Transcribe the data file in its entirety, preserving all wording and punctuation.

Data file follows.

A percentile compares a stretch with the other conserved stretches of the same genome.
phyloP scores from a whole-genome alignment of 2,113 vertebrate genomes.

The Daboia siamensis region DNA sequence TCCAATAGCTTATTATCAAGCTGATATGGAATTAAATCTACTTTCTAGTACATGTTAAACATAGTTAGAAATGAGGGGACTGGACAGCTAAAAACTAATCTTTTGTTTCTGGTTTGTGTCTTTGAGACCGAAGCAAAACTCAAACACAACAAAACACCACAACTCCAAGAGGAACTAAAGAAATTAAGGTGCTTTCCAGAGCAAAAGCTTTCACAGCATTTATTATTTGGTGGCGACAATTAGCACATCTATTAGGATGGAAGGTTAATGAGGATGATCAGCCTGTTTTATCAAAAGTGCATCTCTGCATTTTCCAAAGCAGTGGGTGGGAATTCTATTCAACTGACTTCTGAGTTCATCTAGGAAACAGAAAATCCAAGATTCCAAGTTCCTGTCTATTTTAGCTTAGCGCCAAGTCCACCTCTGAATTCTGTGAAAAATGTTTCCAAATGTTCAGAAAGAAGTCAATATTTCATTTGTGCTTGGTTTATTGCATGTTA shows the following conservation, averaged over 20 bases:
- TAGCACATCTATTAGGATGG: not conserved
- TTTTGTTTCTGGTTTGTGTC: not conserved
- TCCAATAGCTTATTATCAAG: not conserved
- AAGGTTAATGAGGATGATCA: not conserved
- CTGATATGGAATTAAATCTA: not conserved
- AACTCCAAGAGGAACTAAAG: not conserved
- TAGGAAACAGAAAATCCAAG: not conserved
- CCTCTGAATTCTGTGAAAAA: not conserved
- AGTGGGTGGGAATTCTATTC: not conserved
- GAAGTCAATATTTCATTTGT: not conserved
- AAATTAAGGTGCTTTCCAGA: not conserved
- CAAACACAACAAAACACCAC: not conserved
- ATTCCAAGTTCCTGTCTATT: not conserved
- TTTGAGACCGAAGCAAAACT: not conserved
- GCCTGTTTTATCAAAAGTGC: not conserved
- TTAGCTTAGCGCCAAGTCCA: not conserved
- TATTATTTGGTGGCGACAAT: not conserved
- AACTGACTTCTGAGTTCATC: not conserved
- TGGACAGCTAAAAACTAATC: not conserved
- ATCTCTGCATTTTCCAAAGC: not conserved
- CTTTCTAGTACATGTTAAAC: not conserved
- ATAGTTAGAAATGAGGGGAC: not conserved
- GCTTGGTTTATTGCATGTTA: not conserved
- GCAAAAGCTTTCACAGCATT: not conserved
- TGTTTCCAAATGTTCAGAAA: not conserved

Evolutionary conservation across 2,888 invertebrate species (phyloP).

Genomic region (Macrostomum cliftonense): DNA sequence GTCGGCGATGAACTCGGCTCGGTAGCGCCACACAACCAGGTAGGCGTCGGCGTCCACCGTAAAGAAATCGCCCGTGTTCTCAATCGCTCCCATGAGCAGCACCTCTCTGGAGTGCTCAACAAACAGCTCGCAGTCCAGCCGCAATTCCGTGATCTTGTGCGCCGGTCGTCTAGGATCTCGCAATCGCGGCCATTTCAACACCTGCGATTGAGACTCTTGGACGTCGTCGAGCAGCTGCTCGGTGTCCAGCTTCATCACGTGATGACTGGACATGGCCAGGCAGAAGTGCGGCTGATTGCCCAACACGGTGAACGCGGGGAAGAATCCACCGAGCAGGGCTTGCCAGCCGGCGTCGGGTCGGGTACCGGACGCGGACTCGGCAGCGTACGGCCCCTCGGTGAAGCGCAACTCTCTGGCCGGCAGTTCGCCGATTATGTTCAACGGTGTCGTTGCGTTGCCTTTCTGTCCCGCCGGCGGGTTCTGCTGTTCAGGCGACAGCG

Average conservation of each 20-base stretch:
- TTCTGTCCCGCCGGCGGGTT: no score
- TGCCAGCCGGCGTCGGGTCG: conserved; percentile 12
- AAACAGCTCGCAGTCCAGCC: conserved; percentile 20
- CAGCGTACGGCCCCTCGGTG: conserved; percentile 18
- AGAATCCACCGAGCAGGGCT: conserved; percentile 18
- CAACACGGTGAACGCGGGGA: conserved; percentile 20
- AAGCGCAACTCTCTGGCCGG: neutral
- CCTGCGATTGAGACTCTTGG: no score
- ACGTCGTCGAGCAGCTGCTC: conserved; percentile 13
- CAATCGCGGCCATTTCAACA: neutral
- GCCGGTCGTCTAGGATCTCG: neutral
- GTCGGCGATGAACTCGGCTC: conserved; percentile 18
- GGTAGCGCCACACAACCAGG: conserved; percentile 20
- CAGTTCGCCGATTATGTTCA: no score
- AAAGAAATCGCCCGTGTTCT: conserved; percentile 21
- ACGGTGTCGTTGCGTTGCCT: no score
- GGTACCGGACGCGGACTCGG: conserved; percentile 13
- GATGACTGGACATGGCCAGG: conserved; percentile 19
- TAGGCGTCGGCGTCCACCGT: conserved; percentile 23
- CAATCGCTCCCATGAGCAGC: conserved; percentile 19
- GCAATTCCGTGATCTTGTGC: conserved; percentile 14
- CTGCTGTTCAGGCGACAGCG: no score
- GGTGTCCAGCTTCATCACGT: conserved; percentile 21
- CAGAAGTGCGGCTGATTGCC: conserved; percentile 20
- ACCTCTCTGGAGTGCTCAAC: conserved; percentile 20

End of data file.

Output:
A percentile compares a stretch with the other conserved stretches of the same genome.
phyloP scores from a whole-genome alignment of 2,113 vertebrate genomes.

The Daboia siamensis region DNA sequence TCCAATAGCTTATTATCAAGCTGATATGGAATTAAATCTACTTTCTAGTACATGTTAAACATAGTTAGAAATGAGGGGACTGGACAGCTAAAAACTAATCTTTTGTTTCTGGTTTGTGTCTTTGAGACCGAAGCAAAACTCAAACACAACAAAACACCACAACTCCAAGAGGAACTAAAGAAATTAAGGTGCTTTCCAGAGCAAAAGCTTTCACAGCATTTATTATTTGGTGGCGACAATTAGCACATCTATTAGGATGGAAGGTTAATGAGGATGATCAGCCTGTTTTATCAAAAGTGCATCTCTGCATTTTCCAAAGCAGTGGGTGGGAATTCTATTCAACTGACTTCTGAGTTCATCTAGGAAACAGAAAATCCAAGATTCCAAGTTCCTGTCTATTTTAGCTTAGCGCCAAGTCCACCTCTGAATTCTGTGAAAAATGTTTCCAAATGTTCAGAAAGAAGTCAATATTTCATTTGTGCTTGGTTTATTGCATGTTA shows the following conservation, averaged over 20 bases:
- TAGCACATCTATTAGGATGG: not conserved
- TTTTGTTTCTGGTTTGTGTC: not conserved
- TCCAATAGCTTATTATCAAG: not conserved
- AAGGTTAATGAGGATGATCA: not conserved
- CTGATATGGAATTAAATCTA: not conserved
- AACTCCAAGAGGAACTAAAG: not conserved
- TAGGAAACAGAAAATCCAAG: not conserved
- CCTCTGAATTCTGTGAAAAA: not conserved
- AGTGGGTGGGAATTCTATTC: not conserved
- GAAGTCAATATTTCATTTGT: not conserved
- AAATTAAGGTGCTTTCCAGA: not conserved
- CAAACACAACAAAACACCAC: not conserved
- ATTCCAAGTTCCTGTCTATT: not conserved
- TTTGAGACCGAAGCAAAACT: not conserved
- GCCTGTTTTATCAAAAGTGC: not conserved
- TTAGCTTAGCGCCAAGTCCA: not conserved
- TATTATTTGGTGGCGACAAT: not conserved
- AACTGACTTCTGAGTTCATC: not conserved
- TGGACAGCTAAAAACTAATC: not conserved
- ATCTCTGCATTTTCCAAAGC: not conserved
- CTTTCTAGTACATGTTAAAC: not conserved
- ATAGTTAGAAATGAGGGGAC: not conserved
- GCTTGGTTTATTGCATGTTA: not conserved
- GCAAAAGCTTTCACAGCATT: not conserved
- TGTTTCCAAATGTTCAGAAA: not conserved

Evolutionary conservation across 2,888 invertebrate species (phyloP).

Genomic region (Macrostomum cliftonense): DNA sequence GTCGGCGATGAACTCGGCTCGGTAGCGCCACACAACCAGGTAGGCGTCGGCGTCCACCGTAAAGAAATCGCCCGTGTTCTCAATCGCTCCCATGAGCAGCACCTCTCTGGAGTGCTCAACAAACAGCTCGCAGTCCAGCCGCAATTCCGTGATCTTGTGCGCCGGTCGTCTAGGATCTCGCAATCGCGGCCATTTCAACACCTGCGATTGAGACTCTTGGACGTCGTCGAGCAGCTGCTCGGTGTCCAGCTTCATCACGTGATGACTGGACATGGCCAGGCAGAAGTGCGGCTGATTGCCCAACACGGTGAACGCGGGGAAGAATCCACCGAGCAGGGCTTGCCAGCCGGCGTCGGGTCGGGTACCGGACGCGGACTCGGCAGCGTACGGCCCCTCGGTGAAGCGCAACTCTCTGGCCGGCAGTTCGCCGATTATGTTCAACGGTGTCGTTGCGTTGCCTTTCTGTCCCGCCGGCGGGTTCTGCTGTTCAGGCGACAGCG

Average conservation of each 20-base stretch:
- TTCTGTCCCGCCGGCGGGTT: no score
- TGCCAGCCGGCGTCGGGTCG: conserved; percentile 12
- AAACAGCTCGCAGTCCAGCC: conserved; percentile 20
- CAGCGTACGGCCCCTCGGTG: conserved; percentile 18
- AGAATCCACCGAGCAGGGCT: conserved; percentile 18
- CAACACGGTGAACGCGGGGA: conserved; percentile 20
- AAGCGCAACTCTCTGGCCGG: neutral
- CCTGCGATTGAGACTCTTGG: no score
- ACGTCGTCGAGCAGCTGCTC: conserved; percentile 13
- CAATCGCGGCCATTTCAACA: neutral
- GCCGGTCGTCTAGGATCTCG: neutral
- GTCGGCGATGAACTCGGCTC: conserved; percentile 18
- GGTAGCGCCACACAACCAGG: conserved; percentile 20
- CAGTTCGCCGATTATGTTCA: no score
- AAAGAAATCGCCCGTGTTCT: conserved; percentile 21
- ACGGTGTCGTTGCGTTGCCT: no score
- GGTACCGGACGCGGACTCGG: conserved; percentile 13
- GATGACTGGACATGGCCAGG: conserved; percentile 19
- TAGGCGTCGGCGTCCACCGT: conserved; percentile 23
- CAATCGCTCCCATGAGCAGC: conserved; percentile 19
- GCAATTCCGTGATCTTGTGC: conserved; percentile 14
- CTGCTGTTCAGGCGACAGCG: no score
- GGTGTCCAGCTTCATCACGT: conserved; percentile 21
- CAGAAGTGCGGCTGATTGCC: conserved; percentile 20
- ACCTCTCTGGAGTGCTCAAC: conserved; percentile 20